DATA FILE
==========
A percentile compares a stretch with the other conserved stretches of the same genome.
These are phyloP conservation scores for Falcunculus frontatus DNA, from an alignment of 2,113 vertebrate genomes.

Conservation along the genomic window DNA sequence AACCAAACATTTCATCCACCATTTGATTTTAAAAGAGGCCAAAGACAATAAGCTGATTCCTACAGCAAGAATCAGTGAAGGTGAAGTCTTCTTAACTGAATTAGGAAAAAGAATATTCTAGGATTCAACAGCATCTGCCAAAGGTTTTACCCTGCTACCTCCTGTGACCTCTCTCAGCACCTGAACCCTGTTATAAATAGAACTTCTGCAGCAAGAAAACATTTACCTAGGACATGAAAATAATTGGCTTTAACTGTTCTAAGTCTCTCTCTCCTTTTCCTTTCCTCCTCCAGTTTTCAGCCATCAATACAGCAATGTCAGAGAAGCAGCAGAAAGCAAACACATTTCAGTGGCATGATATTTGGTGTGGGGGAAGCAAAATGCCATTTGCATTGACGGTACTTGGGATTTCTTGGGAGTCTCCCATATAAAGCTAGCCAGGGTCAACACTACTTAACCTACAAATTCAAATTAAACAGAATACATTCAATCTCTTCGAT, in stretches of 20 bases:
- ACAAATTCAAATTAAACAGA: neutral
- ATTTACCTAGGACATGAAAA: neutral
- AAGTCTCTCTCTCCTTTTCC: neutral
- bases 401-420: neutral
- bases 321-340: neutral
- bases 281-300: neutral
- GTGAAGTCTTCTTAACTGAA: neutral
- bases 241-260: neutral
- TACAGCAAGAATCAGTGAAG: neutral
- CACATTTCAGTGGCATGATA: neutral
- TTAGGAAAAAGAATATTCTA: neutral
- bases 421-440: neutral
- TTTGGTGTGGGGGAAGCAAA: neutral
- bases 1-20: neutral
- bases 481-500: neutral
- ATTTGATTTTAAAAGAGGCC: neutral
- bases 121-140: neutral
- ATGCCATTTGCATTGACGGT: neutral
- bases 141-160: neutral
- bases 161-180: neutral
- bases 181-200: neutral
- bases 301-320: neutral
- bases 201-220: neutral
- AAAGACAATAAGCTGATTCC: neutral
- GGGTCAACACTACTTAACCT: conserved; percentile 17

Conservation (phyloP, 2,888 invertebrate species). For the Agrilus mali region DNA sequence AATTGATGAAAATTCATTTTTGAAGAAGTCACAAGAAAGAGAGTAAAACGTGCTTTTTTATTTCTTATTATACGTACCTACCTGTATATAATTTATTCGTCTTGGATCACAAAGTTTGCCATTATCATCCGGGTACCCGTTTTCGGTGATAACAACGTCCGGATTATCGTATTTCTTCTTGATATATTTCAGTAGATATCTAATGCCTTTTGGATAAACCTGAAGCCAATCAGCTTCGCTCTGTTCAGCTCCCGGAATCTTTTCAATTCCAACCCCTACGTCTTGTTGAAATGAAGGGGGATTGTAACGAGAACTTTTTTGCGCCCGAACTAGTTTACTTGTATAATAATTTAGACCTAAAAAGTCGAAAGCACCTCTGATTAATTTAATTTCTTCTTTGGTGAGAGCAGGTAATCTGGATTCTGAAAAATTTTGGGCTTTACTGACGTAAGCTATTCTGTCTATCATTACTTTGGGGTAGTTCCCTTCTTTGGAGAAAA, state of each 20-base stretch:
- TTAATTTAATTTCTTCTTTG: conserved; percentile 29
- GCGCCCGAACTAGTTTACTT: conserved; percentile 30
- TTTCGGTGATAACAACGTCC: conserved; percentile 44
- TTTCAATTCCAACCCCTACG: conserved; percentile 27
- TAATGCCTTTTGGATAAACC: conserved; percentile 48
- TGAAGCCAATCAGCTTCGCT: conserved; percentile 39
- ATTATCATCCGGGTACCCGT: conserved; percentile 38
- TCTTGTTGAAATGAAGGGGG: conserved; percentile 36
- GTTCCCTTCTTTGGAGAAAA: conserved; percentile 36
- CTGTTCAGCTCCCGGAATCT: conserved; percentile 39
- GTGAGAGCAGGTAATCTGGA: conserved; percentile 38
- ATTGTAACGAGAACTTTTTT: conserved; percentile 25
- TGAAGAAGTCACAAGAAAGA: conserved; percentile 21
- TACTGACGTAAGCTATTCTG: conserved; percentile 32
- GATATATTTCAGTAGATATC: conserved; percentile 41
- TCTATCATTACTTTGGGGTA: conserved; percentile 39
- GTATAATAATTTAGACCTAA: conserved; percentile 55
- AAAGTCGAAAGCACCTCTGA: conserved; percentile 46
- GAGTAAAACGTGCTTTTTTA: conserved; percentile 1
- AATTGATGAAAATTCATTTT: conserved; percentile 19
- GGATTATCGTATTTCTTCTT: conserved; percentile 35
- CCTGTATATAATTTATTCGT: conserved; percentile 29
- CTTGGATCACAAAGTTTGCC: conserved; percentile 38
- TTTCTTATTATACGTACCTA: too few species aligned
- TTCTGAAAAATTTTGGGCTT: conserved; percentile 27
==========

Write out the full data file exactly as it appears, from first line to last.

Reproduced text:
A percentile compares a stretch with the other conserved stretches of the same genome.
These are phyloP conservation scores for Falcunculus frontatus DNA, from an alignment of 2,113 vertebrate genomes.

Conservation along the genomic window DNA sequence AACCAAACATTTCATCCACCATTTGATTTTAAAAGAGGCCAAAGACAATAAGCTGATTCCTACAGCAAGAATCAGTGAAGGTGAAGTCTTCTTAACTGAATTAGGAAAAAGAATATTCTAGGATTCAACAGCATCTGCCAAAGGTTTTACCCTGCTACCTCCTGTGACCTCTCTCAGCACCTGAACCCTGTTATAAATAGAACTTCTGCAGCAAGAAAACATTTACCTAGGACATGAAAATAATTGGCTTTAACTGTTCTAAGTCTCTCTCTCCTTTTCCTTTCCTCCTCCAGTTTTCAGCCATCAATACAGCAATGTCAGAGAAGCAGCAGAAAGCAAACACATTTCAGTGGCATGATATTTGGTGTGGGGGAAGCAAAATGCCATTTGCATTGACGGTACTTGGGATTTCTTGGGAGTCTCCCATATAAAGCTAGCCAGGGTCAACACTACTTAACCTACAAATTCAAATTAAACAGAATACATTCAATCTCTTCGAT, in stretches of 20 bases:
- ACAAATTCAAATTAAACAGA: neutral
- ATTTACCTAGGACATGAAAA: neutral
- AAGTCTCTCTCTCCTTTTCC: neutral
- bases 401-420: neutral
- bases 321-340: neutral
- bases 281-300: neutral
- GTGAAGTCTTCTTAACTGAA: neutral
- bases 241-260: neutral
- TACAGCAAGAATCAGTGAAG: neutral
- CACATTTCAGTGGCATGATA: neutral
- TTAGGAAAAAGAATATTCTA: neutral
- bases 421-440: neutral
- TTTGGTGTGGGGGAAGCAAA: neutral
- bases 1-20: neutral
- bases 481-500: neutral
- ATTTGATTTTAAAAGAGGCC: neutral
- bases 121-140: neutral
- ATGCCATTTGCATTGACGGT: neutral
- bases 141-160: neutral
- bases 161-180: neutral
- bases 181-200: neutral
- bases 301-320: neutral
- bases 201-220: neutral
- AAAGACAATAAGCTGATTCC: neutral
- GGGTCAACACTACTTAACCT: conserved; percentile 17

Conservation (phyloP, 2,888 invertebrate species). For the Agrilus mali region DNA sequence AATTGATGAAAATTCATTTTTGAAGAAGTCACAAGAAAGAGAGTAAAACGTGCTTTTTTATTTCTTATTATACGTACCTACCTGTATATAATTTATTCGTCTTGGATCACAAAGTTTGCCATTATCATCCGGGTACCCGTTTTCGGTGATAACAACGTCCGGATTATCGTATTTCTTCTTGATATATTTCAGTAGATATCTAATGCCTTTTGGATAAACCTGAAGCCAATCAGCTTCGCTCTGTTCAGCTCCCGGAATCTTTTCAATTCCAACCCCTACGTCTTGTTGAAATGAAGGGGGATTGTAACGAGAACTTTTTTGCGCCCGAACTAGTTTACTTGTATAATAATTTAGACCTAAAAAGTCGAAAGCACCTCTGATTAATTTAATTTCTTCTTTGGTGAGAGCAGGTAATCTGGATTCTGAAAAATTTTGGGCTTTACTGACGTAAGCTATTCTGTCTATCATTACTTTGGGGTAGTTCCCTTCTTTGGAGAAAA, state of each 20-base stretch:
- TTAATTTAATTTCTTCTTTG: conserved; percentile 29
- GCGCCCGAACTAGTTTACTT: conserved; percentile 30
- TTTCGGTGATAACAACGTCC: conserved; percentile 44
- TTTCAATTCCAACCCCTACG: conserved; percentile 27
- TAATGCCTTTTGGATAAACC: conserved; percentile 48
- TGAAGCCAATCAGCTTCGCT: conserved; percentile 39
- ATTATCATCCGGGTACCCGT: conserved; percentile 38
- TCTTGTTGAAATGAAGGGGG: conserved; percentile 36
- GTTCCCTTCTTTGGAGAAAA: conserved; percentile 36
- CTGTTCAGCTCCCGGAATCT: conserved; percentile 39
- GTGAGAGCAGGTAATCTGGA: conserved; percentile 38
- ATTGTAACGAGAACTTTTTT: conserved; percentile 25
- TGAAGAAGTCACAAGAAAGA: conserved; percentile 21
- TACTGACGTAAGCTATTCTG: conserved; percentile 32
- GATATATTTCAGTAGATATC: conserved; percentile 41
- TCTATCATTACTTTGGGGTA: conserved; percentile 39
- GTATAATAATTTAGACCTAA: conserved; percentile 55
- AAAGTCGAAAGCACCTCTGA: conserved; percentile 46
- GAGTAAAACGTGCTTTTTTA: conserved; percentile 1
- AATTGATGAAAATTCATTTT: conserved; percentile 19
- GGATTATCGTATTTCTTCTT: conserved; percentile 35
- CCTGTATATAATTTATTCGT: conserved; percentile 29
- CTTGGATCACAAAGTTTGCC: conserved; percentile 38
- TTTCTTATTATACGTACCTA: too few species aligned
- TTCTGAAAAATTTTGGGCTT: conserved; percentile 27